For example, in the 1937 regulations of the Ukhta-Pechora Labor Camp located above the Arctic Circle (the only such regulations known outside the USSR), the daily allotment of calories for hard labor was 1,292 (American standards call for 3,000 for similar work). By the time the rations reached the prisoner, however, much of his allotment had been taken (by cooks, porters, guards, etc.). Moreover, including an allotted 400 grams of meat (that seldom reached the prisoner), the guard dogs were fed better. But the resulting hunger was not sheer brutality or bureaucratic malfeasance. Hunger became planned, and for the prisoners, the master of their thoughts, their desires, and their work. The would do anything for a rotten morsel of food

This, not to mention the beatings, arbitrary shootings, disciplinary starvation and exposure in solitary cells, and permitted violence and atrocities of the true criminals against the far more numerous political prisoners.

In Gulag’s maturity, over 30 percent of new inmates might die in a year from exposure, disease, malnutrition, and overwork, especially in the 1930s. Among miners in the infamous death camps of Kolyma, 30 to 35 percent died per year. Prisoners calculated that in the mines generally there were “two dead men for every yard dug underground.” Among Poles sent to these camps in 1940 and 1941, the toll was 75 to 80 percent in less than two years. But over the whole camp system and up to the death of Stalin, the death rate was most likely between 10 and 28 percent a year, most probably 20 percent. This means that even those sentenced to a lucky five years would probably not survive; those sentenced to the numerous tenners or, in the late 1930s and throughout the 1940s, commonplace 25 years, in effect received a sentence of death by hard labor. Survivors were usually those who were transferred to less deadly work, especially an administrative job in a camp, and in a position to make “deals” for life preserving food and clothing.

But survival was even more an individual odyssey, a bet of one’s life on a long series of sevens on the dice, than so far appears. Camp was only the final stage of a three-stage, deadly obstacle course life had to run.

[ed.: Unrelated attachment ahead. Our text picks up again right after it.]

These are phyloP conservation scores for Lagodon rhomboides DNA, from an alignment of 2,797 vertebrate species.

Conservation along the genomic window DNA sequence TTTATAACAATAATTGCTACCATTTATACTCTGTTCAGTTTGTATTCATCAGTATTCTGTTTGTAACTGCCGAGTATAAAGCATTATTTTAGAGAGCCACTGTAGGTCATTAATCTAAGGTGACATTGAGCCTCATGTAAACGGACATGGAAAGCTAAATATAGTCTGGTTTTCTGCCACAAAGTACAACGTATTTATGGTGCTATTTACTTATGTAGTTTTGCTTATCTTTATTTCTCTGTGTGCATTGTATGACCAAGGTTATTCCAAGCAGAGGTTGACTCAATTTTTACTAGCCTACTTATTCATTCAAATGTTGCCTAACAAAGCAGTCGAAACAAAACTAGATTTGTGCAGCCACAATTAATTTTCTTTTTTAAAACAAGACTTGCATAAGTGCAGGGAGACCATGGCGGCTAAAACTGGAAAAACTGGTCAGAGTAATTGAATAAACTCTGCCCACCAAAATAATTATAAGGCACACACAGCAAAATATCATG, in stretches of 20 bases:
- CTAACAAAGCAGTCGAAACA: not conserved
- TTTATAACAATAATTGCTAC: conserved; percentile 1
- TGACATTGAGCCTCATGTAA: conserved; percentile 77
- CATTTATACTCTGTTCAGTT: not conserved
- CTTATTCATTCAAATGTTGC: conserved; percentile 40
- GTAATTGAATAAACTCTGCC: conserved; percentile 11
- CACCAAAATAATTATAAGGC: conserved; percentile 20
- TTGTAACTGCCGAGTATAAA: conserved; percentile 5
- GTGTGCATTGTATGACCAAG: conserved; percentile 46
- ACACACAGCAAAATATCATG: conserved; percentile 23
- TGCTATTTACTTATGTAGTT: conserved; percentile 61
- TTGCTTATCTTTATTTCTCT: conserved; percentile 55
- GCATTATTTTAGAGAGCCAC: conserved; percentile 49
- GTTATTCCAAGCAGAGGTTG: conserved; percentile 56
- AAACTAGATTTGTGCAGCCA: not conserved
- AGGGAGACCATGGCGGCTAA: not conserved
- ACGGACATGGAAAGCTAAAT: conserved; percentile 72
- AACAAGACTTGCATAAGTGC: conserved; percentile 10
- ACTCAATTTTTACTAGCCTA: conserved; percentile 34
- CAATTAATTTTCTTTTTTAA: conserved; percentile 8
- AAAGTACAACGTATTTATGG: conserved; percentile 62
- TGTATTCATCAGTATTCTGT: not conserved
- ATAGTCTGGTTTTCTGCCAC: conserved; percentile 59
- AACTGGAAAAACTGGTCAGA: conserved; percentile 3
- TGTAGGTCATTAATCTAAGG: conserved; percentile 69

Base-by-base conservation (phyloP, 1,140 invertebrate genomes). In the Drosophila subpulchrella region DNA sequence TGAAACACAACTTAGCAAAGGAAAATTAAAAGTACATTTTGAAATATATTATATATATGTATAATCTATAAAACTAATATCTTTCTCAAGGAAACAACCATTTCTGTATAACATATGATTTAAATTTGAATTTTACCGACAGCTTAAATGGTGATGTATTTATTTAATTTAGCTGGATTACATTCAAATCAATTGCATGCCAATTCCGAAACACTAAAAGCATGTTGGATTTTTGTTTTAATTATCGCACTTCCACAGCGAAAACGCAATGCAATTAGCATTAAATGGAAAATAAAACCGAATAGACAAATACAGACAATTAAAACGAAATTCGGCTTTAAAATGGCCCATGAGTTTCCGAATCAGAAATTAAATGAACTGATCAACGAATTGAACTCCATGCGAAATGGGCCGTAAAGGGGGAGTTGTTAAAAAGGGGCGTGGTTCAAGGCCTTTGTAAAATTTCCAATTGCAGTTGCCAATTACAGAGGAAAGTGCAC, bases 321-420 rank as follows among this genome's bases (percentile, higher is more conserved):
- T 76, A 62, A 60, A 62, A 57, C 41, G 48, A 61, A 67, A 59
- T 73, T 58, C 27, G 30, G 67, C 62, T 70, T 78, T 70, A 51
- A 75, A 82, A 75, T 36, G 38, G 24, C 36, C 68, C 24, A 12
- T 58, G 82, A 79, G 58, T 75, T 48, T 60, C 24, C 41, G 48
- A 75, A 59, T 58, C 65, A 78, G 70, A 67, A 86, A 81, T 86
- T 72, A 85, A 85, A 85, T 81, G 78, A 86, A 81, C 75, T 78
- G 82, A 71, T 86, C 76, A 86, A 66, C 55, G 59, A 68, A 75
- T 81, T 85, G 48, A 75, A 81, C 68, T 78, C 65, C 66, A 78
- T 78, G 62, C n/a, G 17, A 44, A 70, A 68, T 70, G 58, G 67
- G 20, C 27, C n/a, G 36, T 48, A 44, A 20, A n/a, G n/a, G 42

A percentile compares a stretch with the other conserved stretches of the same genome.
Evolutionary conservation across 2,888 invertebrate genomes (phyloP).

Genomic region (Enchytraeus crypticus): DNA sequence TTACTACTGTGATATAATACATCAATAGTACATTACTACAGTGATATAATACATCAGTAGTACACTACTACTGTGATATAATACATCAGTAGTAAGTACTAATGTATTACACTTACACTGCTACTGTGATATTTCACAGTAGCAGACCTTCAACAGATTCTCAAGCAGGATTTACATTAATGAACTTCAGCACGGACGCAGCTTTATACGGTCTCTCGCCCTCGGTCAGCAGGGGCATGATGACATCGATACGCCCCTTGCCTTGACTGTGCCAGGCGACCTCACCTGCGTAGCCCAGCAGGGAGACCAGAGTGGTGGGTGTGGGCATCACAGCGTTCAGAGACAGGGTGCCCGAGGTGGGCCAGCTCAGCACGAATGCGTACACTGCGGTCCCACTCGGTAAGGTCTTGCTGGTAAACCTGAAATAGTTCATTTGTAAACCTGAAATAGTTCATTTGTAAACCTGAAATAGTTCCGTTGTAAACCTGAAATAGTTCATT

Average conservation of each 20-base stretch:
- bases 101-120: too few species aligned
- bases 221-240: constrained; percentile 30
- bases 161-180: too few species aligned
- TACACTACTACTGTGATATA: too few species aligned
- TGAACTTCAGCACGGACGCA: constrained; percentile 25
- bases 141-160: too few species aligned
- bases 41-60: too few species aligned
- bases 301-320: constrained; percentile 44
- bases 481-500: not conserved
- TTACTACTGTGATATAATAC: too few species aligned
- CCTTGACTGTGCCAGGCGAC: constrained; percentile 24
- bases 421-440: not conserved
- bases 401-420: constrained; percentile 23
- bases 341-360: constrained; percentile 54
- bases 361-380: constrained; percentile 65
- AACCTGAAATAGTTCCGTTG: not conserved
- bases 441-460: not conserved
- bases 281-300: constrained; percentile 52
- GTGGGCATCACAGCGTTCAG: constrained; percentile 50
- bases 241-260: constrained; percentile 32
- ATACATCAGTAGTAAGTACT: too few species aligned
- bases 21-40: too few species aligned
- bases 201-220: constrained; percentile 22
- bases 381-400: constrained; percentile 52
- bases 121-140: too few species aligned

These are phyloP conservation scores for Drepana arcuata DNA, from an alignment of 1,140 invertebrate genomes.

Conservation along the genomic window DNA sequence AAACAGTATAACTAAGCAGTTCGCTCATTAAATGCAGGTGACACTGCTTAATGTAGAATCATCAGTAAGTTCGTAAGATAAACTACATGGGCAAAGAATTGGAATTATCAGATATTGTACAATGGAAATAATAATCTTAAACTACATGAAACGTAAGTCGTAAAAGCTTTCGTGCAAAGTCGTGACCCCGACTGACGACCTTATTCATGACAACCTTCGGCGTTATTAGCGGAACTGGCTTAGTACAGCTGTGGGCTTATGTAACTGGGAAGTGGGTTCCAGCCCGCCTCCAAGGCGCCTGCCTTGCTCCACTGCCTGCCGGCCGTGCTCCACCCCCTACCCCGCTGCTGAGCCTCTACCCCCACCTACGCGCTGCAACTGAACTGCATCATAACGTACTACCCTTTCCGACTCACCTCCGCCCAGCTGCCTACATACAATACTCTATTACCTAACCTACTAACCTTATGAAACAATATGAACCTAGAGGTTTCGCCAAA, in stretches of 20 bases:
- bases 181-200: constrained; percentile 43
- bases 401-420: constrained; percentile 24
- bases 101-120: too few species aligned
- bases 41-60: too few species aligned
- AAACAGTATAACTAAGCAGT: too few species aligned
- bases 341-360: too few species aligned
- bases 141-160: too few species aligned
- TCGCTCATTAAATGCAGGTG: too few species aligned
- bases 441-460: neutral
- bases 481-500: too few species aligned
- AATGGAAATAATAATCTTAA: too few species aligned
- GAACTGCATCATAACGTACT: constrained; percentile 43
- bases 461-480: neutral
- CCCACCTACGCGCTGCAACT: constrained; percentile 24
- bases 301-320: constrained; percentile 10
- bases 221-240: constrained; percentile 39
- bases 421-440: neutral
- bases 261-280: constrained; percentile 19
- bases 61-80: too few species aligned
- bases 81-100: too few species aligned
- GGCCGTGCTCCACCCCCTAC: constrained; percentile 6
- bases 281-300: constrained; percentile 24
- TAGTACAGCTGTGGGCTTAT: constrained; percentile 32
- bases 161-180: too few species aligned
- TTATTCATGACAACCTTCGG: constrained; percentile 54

First, a person was arrested, secretly or otherwise. And for those common folk who lived during the first 42 years of Soviet history, the chances were very high of undergoing at least one arrest. In fact, just during the Great Terror of 1936 to 1938, 5 to 10 percent of the population probably was arrested. Some lucky ones were released after an initial interrogation, perhaps after promising to spy on their associates or neighbors. But tens of millions were subjected to a savage interrogation, and often torture, of which the invariable aim was a written confession of guilt and the naming of accomplices. Since arrest was prima facie evidence of guilt, screaming claims of innocence only provoked the interrogator. One fingered others, signed the confession, or died.

Most prisoners probably signed almost immediately. Yes, they were plotting to kill Lenin or Stalin or to provide maps for German paratroopers to drop on the Kremlin. Better to die quickly with a bullet in the back of the head, than slowly under the interrogator’s twisting knife. The problem was that they also had to incriminate others. It was no good just to contrive some plot involving, say, top communists, for there had to be plausible evidence (meetings, letters, etc.) of a relationship. Often, the interrogator suggested the names of associates or friends that they were after and one only needed to fill in some details (“Yes, we did meet and we talked about...”).

How many died in interrogation, and how many were subsequently executed overall, can only be a wild guess; I can find no overall estimates. Surely, over the thirty years during which this system was developed and functioned to chew up tens of millions of people, several million must have died in interrogation or by execution. While no general figures are available, we can estimate for one period, that of the Great Terror (1936-1938), that from 500,000 to 2,000,000 were executed, most likely 1,000,000. A report that the Politburo requested of its Organs in 1956 claimed that 7,000,000 were shot in prison from 1935 to 1940. Some credibility is given this figure in considering that of those who escaped execution at this stage, the pipeline would carry at least 32,600,000 to their death in the camps. Some experts say 60,000,000. A Soviet scientist gives a research estimate of 52,000,000 to 54,000,000 for just the 1930s to 1950s. Solzhenitsyn claims 70,000,000. I calculate a most probable estimate of 39,464,000 killed in the camps and in transit to or between them.